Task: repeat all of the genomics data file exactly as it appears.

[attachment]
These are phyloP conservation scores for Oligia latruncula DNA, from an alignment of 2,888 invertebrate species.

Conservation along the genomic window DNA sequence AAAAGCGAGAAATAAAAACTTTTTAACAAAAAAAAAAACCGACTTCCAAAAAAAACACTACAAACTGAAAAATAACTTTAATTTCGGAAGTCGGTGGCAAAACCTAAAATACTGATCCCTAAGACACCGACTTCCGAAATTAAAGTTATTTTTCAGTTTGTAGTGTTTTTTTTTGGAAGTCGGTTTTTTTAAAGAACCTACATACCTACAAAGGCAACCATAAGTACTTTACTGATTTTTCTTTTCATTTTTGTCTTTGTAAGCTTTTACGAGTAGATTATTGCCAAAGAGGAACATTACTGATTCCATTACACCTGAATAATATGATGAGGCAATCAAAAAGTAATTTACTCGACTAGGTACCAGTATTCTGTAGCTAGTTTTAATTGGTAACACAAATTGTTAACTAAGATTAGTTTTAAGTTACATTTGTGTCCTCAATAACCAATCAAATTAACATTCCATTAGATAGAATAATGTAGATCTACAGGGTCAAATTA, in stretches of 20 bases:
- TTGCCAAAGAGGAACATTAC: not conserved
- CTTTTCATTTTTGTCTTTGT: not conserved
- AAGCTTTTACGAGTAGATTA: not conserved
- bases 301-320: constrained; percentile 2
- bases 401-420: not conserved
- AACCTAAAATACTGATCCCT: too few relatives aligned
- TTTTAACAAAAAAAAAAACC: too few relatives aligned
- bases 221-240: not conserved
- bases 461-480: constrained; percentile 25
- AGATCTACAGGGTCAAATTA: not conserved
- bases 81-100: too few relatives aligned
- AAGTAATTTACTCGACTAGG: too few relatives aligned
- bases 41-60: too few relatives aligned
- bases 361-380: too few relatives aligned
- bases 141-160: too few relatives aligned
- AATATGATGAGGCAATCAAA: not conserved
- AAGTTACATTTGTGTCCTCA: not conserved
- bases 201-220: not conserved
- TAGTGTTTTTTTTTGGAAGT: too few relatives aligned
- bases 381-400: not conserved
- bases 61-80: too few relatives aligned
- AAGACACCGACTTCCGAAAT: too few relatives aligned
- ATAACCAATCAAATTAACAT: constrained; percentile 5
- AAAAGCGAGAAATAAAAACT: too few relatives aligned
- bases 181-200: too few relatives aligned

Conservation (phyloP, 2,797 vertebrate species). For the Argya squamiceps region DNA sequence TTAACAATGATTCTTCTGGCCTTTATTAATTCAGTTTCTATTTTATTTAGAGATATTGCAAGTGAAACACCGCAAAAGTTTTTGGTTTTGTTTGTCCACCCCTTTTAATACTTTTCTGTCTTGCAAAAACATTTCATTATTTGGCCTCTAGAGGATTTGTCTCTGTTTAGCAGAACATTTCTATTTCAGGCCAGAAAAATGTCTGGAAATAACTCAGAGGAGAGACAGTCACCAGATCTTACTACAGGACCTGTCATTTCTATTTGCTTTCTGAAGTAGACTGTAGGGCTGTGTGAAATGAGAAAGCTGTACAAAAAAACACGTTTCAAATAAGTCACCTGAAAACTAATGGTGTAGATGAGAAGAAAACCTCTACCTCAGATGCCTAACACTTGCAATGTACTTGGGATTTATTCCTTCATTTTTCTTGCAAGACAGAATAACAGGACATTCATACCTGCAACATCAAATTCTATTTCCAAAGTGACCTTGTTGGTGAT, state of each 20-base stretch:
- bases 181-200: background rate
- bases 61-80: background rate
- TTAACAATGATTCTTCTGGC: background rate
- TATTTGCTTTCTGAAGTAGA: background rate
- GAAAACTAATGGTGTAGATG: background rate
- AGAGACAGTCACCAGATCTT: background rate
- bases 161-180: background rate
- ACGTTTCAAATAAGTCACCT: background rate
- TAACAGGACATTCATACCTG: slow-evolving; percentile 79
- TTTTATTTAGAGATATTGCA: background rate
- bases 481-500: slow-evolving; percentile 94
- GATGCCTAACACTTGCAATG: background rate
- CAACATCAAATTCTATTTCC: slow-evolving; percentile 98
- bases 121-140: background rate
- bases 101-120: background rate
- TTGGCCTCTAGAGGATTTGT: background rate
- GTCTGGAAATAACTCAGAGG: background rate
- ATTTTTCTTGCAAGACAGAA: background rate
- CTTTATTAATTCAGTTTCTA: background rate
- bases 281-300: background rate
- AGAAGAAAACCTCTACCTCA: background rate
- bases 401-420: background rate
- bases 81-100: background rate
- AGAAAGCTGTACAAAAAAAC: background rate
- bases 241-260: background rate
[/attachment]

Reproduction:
These are phyloP conservation scores for Oligia latruncula DNA, from an alignment of 2,888 invertebrate species.

Conservation along the genomic window DNA sequence AAAAGCGAGAAATAAAAACTTTTTAACAAAAAAAAAAACCGACTTCCAAAAAAAACACTACAAACTGAAAAATAACTTTAATTTCGGAAGTCGGTGGCAAAACCTAAAATACTGATCCCTAAGACACCGACTTCCGAAATTAAAGTTATTTTTCAGTTTGTAGTGTTTTTTTTTGGAAGTCGGTTTTTTTAAAGAACCTACATACCTACAAAGGCAACCATAAGTACTTTACTGATTTTTCTTTTCATTTTTGTCTTTGTAAGCTTTTACGAGTAGATTATTGCCAAAGAGGAACATTACTGATTCCATTACACCTGAATAATATGATGAGGCAATCAAAAAGTAATTTACTCGACTAGGTACCAGTATTCTGTAGCTAGTTTTAATTGGTAACACAAATTGTTAACTAAGATTAGTTTTAAGTTACATTTGTGTCCTCAATAACCAATCAAATTAACATTCCATTAGATAGAATAATGTAGATCTACAGGGTCAAATTA, in stretches of 20 bases:
- TTGCCAAAGAGGAACATTAC: not conserved
- CTTTTCATTTTTGTCTTTGT: not conserved
- AAGCTTTTACGAGTAGATTA: not conserved
- bases 301-320: constrained; percentile 2
- bases 401-420: not conserved
- AACCTAAAATACTGATCCCT: too few relatives aligned
- TTTTAACAAAAAAAAAAACC: too few relatives aligned
- bases 221-240: not conserved
- bases 461-480: constrained; percentile 25
- AGATCTACAGGGTCAAATTA: not conserved
- bases 81-100: too few relatives aligned
- AAGTAATTTACTCGACTAGG: too few relatives aligned
- bases 41-60: too few relatives aligned
- bases 361-380: too few relatives aligned
- bases 141-160: too few relatives aligned
- AATATGATGAGGCAATCAAA: not conserved
- AAGTTACATTTGTGTCCTCA: not conserved
- bases 201-220: not conserved
- TAGTGTTTTTTTTTGGAAGT: too few relatives aligned
- bases 381-400: not conserved
- bases 61-80: too few relatives aligned
- AAGACACCGACTTCCGAAAT: too few relatives aligned
- ATAACCAATCAAATTAACAT: constrained; percentile 5
- AAAAGCGAGAAATAAAAACT: too few relatives aligned
- bases 181-200: too few relatives aligned

Conservation (phyloP, 2,797 vertebrate species). For the Argya squamiceps region DNA sequence TTAACAATGATTCTTCTGGCCTTTATTAATTCAGTTTCTATTTTATTTAGAGATATTGCAAGTGAAACACCGCAAAAGTTTTTGGTTTTGTTTGTCCACCCCTTTTAATACTTTTCTGTCTTGCAAAAACATTTCATTATTTGGCCTCTAGAGGATTTGTCTCTGTTTAGCAGAACATTTCTATTTCAGGCCAGAAAAATGTCTGGAAATAACTCAGAGGAGAGACAGTCACCAGATCTTACTACAGGACCTGTCATTTCTATTTGCTTTCTGAAGTAGACTGTAGGGCTGTGTGAAATGAGAAAGCTGTACAAAAAAACACGTTTCAAATAAGTCACCTGAAAACTAATGGTGTAGATGAGAAGAAAACCTCTACCTCAGATGCCTAACACTTGCAATGTACTTGGGATTTATTCCTTCATTTTTCTTGCAAGACAGAATAACAGGACATTCATACCTGCAACATCAAATTCTATTTCCAAAGTGACCTTGTTGGTGAT, state of each 20-base stretch:
- bases 181-200: background rate
- bases 61-80: background rate
- TTAACAATGATTCTTCTGGC: background rate
- TATTTGCTTTCTGAAGTAGA: background rate
- GAAAACTAATGGTGTAGATG: background rate
- AGAGACAGTCACCAGATCTT: background rate
- bases 161-180: background rate
- ACGTTTCAAATAAGTCACCT: background rate
- TAACAGGACATTCATACCTG: slow-evolving; percentile 79
- TTTTATTTAGAGATATTGCA: background rate
- bases 481-500: slow-evolving; percentile 94
- GATGCCTAACACTTGCAATG: background rate
- CAACATCAAATTCTATTTCC: slow-evolving; percentile 98
- bases 121-140: background rate
- bases 101-120: background rate
- TTGGCCTCTAGAGGATTTGT: background rate
- GTCTGGAAATAACTCAGAGG: background rate
- ATTTTTCTTGCAAGACAGAA: background rate
- CTTTATTAATTCAGTTTCTA: background rate
- bases 281-300: background rate
- AGAAGAAAACCTCTACCTCA: background rate
- bases 401-420: background rate
- bases 81-100: background rate
- AGAAAGCTGTACAAAAAAAC: background rate
- bases 241-260: background rate